Enforcement is the top concern for the Short Term Rental Committee.
By Chelsea Yarnell
“The overwhelming conclusion and consensus by the committee and community members is that the Department must engage in active enforcement of Ordinance #84, the County ordinance that regulates short-term rentals,” Tillamook County Director of Community Development Sarah Absher wrote in her Committee report. “While enforcement provisions are outlined in Ordinance #84, due to lack of staffing and other limitation, the Department has not followed through with enforcement actions necessary to help resolve concerns raised by neighbors and ordinance violations.”
After the County Commissioners adopted Ordinance #84 in September, 2017, short term rental homeowners (in unincorporated areas of Tillamook County) are required to obtain a vacation rental permit through the Tillamook County Community Development Department. In order to obtain a permit, homeowners must first submit drawn site plans, proof of insurance, proof of garbage service, Transient Lodging Tax registration, pay $350 in fees, and pass an inspection.
Prior to the adoption of Ordinance #84, the County still required permits for short term rentals beginning in 2009. In the year following, 347 permits were issued. To date, 827 active permits have been issued for short term rentals in unincorporated areas of Tillamook County.
The dramatic increase in properties being used as short term rentals has caused public concern.
“This started out of citizen concern,” said Absher. “The County started receiving complaints about short term rentals and the impact in our communities.”
The Short Term Rental Committee began meeting in August.
Committee member includes: Nanci Sheeron and Scott Nienkamp of South County; Jim Haley of North County; Jerry Keene of Central County; Nicole Twigg representing the vacation rental management community; Pam Zielinksi representing the real estate community; Aaron Palter representing economic development; Tim Carpenter representing public safety, and Gus Meyer as a member at large.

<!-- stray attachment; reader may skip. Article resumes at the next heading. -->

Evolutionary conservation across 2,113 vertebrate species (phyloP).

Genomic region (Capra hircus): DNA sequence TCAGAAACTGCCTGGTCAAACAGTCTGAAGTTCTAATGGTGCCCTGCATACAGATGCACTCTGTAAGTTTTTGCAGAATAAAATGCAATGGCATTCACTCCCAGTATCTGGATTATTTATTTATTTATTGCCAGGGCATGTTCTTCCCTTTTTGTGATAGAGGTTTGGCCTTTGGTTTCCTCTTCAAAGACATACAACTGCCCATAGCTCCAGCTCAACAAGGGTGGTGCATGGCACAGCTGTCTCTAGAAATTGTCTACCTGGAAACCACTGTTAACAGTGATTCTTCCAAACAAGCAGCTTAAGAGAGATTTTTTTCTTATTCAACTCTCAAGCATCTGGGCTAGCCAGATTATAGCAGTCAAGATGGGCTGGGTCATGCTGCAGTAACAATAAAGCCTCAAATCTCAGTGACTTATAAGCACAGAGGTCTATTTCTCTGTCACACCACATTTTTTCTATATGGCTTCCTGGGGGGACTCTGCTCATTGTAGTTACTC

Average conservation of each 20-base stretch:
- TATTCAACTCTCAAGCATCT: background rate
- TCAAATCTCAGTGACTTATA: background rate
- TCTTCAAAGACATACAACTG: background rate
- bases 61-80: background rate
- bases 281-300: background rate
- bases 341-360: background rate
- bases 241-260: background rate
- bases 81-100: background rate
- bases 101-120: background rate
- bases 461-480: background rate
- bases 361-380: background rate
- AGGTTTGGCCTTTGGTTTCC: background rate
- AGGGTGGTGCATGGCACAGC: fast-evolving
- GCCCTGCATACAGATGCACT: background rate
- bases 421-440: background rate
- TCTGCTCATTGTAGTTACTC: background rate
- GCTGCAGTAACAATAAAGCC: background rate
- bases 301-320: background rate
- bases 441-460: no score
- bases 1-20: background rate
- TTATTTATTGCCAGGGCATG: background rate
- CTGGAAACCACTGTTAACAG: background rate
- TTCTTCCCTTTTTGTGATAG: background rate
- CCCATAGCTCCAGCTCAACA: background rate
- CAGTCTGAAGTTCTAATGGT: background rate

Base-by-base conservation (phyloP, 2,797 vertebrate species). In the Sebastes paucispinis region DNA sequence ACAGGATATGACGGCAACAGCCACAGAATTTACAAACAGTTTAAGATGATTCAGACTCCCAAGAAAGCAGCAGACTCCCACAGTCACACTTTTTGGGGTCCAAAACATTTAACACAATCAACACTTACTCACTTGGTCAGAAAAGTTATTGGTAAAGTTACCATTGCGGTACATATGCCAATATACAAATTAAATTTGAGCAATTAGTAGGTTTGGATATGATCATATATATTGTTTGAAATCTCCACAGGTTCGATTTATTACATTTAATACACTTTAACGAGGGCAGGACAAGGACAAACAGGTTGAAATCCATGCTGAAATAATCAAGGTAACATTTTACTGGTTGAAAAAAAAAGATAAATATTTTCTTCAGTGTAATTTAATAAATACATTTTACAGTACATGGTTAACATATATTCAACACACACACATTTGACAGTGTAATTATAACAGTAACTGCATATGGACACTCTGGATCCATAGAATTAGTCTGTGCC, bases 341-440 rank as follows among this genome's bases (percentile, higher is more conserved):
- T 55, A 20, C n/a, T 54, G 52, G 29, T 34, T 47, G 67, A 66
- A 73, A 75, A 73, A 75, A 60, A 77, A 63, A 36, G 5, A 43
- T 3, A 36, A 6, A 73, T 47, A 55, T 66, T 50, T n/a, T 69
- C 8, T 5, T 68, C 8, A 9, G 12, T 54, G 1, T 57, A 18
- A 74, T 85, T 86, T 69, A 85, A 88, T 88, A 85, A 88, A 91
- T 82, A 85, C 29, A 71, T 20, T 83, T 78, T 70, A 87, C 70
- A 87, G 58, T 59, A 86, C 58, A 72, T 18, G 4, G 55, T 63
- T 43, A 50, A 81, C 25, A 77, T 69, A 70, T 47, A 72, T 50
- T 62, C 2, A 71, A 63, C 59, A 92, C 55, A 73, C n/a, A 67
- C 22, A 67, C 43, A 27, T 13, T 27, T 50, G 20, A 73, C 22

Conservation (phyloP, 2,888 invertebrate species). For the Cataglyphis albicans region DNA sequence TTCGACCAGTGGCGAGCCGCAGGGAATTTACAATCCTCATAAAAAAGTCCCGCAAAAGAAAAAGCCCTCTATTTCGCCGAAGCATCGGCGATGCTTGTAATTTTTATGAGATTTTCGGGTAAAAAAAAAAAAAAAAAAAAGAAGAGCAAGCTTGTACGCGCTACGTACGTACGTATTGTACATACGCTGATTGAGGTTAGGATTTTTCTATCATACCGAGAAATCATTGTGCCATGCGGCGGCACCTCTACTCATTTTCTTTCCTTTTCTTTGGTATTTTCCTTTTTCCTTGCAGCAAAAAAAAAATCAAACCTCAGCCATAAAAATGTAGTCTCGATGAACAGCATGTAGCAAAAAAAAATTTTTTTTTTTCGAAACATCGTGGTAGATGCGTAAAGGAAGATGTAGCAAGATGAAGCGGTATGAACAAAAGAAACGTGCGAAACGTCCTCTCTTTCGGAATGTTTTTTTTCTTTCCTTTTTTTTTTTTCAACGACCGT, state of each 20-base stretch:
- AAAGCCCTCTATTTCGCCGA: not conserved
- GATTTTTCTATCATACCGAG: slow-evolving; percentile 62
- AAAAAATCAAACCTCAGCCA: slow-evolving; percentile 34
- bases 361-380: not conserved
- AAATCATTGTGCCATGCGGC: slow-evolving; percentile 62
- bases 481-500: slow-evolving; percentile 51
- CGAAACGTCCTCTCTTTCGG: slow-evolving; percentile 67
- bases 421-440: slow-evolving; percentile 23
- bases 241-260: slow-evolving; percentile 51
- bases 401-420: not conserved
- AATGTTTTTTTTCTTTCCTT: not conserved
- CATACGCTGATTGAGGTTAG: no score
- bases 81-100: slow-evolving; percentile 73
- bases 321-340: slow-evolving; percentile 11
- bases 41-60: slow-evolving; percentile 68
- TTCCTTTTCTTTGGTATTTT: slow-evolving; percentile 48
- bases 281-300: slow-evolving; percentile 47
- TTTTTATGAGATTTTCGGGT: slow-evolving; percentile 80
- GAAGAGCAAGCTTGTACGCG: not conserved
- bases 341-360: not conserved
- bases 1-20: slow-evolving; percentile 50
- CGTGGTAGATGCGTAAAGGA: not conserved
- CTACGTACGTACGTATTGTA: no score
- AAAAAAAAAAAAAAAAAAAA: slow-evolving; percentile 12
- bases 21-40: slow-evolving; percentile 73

After five months as a committee, Absher brought the Committee’s findings and recommendations before the Board of County Commissioners on Dec. 18.
Analyzing County data, Absher reported the quantity of short term rentals in each community (excluding NeahKahNie), with Pacific City at 18 percent of all homes being used as short term rentals, Oceanside 13 percent, and Neskowin 12 percent.
And of those homes, only 7 percent were found to have a real market value of $200,000 or less.
Considering concerns from the community, vacation rental owners, and management companies, the Committee proposed a few immediate action items for consideration to the Commissioners.
• Require short term rental owners and vacation management companies to post contact information on exterior of building
• Mandate the posting of emergency procedures and evacuation routes inside short term rentals
• Design and enforce accountability measures for unresolved conduct or license complaints measures
“I’ve so appreciated the thoughtful approach the Short Term Rental Committee has taken,” Commissioner David Yamamoto said. “Traditionally, we have been a natural resource community…we have a fourth leg now: that is vacation rentals. The number of hotels and motels is very small [compared] to the number of visitors we accept every year.”
A few County residents requested that the Commissioners place a cap on the number of short term rentals allowed in the County.
“I feel that would be the wrong approach at this point,” Yamamoto said in response to the request. “This is a fourth leg to our economic stool. But, there are ways that we can control the visitor and residential experience at the same time. I believe there is.”
Amendments to Ordinance #84 were not officially made. Commissioner Yamamoto did, however, request that condos be written and included under the umbrella of Ordinance #84.
County sends notices to unpermitted short term rentals
Roughly 200 unpermitted short term rental properties have received notices that they are not abiding to the terms of Ordinance #84. Many of those, were brought to the County’s attention thanks to STR Helper.
STR Helper is a software solution that allows governments to manage short term rentals in their area. This includes pulling listings of properties across multiple short term rental platforms and checking if they are in compliance with the County.
“We spent a lot of money on STR Helper and saw a lot of unlicensed, unpermitted Short Term Rentals out there,” Commissioner Yamamoto said. “Even though it costs a lot of money, it’s going to pay for itself quickly.”